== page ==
Everyone knows eggs are the OG source of protein with about 6 grams per egg, so make sure to eat them after you workout, no matter what time of day. Add an avocado, make an omelet filled with veggies or hard-boil a dozen to keep it interesting.

Cottage Cheese

Cottage cheese is the hidden gem of protein sources with almost 20 grams of casein protein per serving. Yogurt is often given the limelight, but this dairy product should not be written off. Paired with fruit or topped on a salad, cottage cheese is a nutritious way to recover from a workout.

Green Peas

Popeye might be a little upset, but a cup of green peas offers 8 times more protein than a cup of spinach, clocking in at 8 grams. Frozen peas will do you more than just ice your sore muscles after the gym. Eat them plain on the side of a protein or make pea pesto chicken if you have time.


Tuna sandwiches aren’t just for kids and school lunches. A 3 ounce can of light tuna has 16 grams of protein, half a gram of fat and only 70 calories. For a quick and easy post-workout snack, add tuna to whole grain crackers, make a tuna melt or get creative and make tuna salad in an avocado bowl.


One cup of black beans has a whopping 20 grams of protein, making them a cheap and virtually fat-free way for a protein fix after you just killed it at the gym. They’re vegan, vegetarian, gluten-free and dairy-free so they fit with almost any diet. Add them to rice, tacos and salads, or make black bean corn chili.


Looking for something extremely low calorie and high protein? Yep, you guessed it, it’s shrimp. A 3 ounce serving of shrimp has 19 grams of protein and each large shrimp has only about 7 calories.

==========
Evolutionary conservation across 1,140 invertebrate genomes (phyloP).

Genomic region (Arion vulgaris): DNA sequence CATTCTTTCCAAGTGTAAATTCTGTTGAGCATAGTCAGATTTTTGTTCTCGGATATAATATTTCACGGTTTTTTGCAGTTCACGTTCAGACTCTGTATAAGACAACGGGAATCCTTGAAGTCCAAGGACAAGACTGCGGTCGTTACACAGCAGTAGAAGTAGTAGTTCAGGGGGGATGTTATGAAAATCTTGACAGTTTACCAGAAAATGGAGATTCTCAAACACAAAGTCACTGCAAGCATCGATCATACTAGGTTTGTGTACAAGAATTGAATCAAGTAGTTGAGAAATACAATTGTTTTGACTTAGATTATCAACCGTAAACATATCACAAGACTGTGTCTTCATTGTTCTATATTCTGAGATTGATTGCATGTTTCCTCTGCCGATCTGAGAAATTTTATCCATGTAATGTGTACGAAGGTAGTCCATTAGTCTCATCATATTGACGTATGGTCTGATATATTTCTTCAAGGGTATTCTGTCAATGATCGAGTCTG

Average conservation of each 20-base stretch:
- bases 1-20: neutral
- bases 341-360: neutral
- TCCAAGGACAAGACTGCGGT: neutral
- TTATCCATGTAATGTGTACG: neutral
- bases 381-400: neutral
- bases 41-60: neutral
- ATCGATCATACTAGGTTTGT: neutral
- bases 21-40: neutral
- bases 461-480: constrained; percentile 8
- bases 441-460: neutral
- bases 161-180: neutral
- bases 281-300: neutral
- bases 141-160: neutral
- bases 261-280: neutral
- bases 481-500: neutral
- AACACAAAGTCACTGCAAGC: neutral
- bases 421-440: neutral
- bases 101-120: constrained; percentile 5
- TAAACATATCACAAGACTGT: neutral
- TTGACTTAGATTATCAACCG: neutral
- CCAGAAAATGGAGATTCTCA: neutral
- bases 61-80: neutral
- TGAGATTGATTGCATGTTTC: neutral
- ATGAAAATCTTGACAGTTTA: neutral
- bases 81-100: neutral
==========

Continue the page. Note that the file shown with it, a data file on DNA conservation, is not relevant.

You can buy frozen cooked shrimp to heat it up easily after the gym or you can get as fancy as you would like with endless recipes.


Hummus is a common favorite dip for veggies, pita, chips and pretzels. If you are craving something crunchy and dip-like after a sweat-session, reach for hummus instead of salsa. One serving of hummus offers about 5 grams of protein per serving along with healthy fats, without adding on too many calories.

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Eating veggies and hummus is also a good way to make sure you get a serving of vegetables.


Chicken is the other OG protein source and should be a go-to after a workout to rebuild your muscles. Chicken options are endless – from frozen to rotisserie and from diced to strips. Add chicken to a salad, whip up a healthy chicken burrito wrap or pretend you’re a chef and make a recipe like spinach soufflé stuffed chicken.

Protein Waffles

Waffles are appropriate at any time of day, especially after you pushed your body to its limits and wanted a treat. Protein waffles are an especially easy way to get your body protein and carbohydrates quickly after a workout. Make them yourself, or try my personal favorite frozen brand, Van’s Power Waffles. Two of these waffles have 10 grams of protein.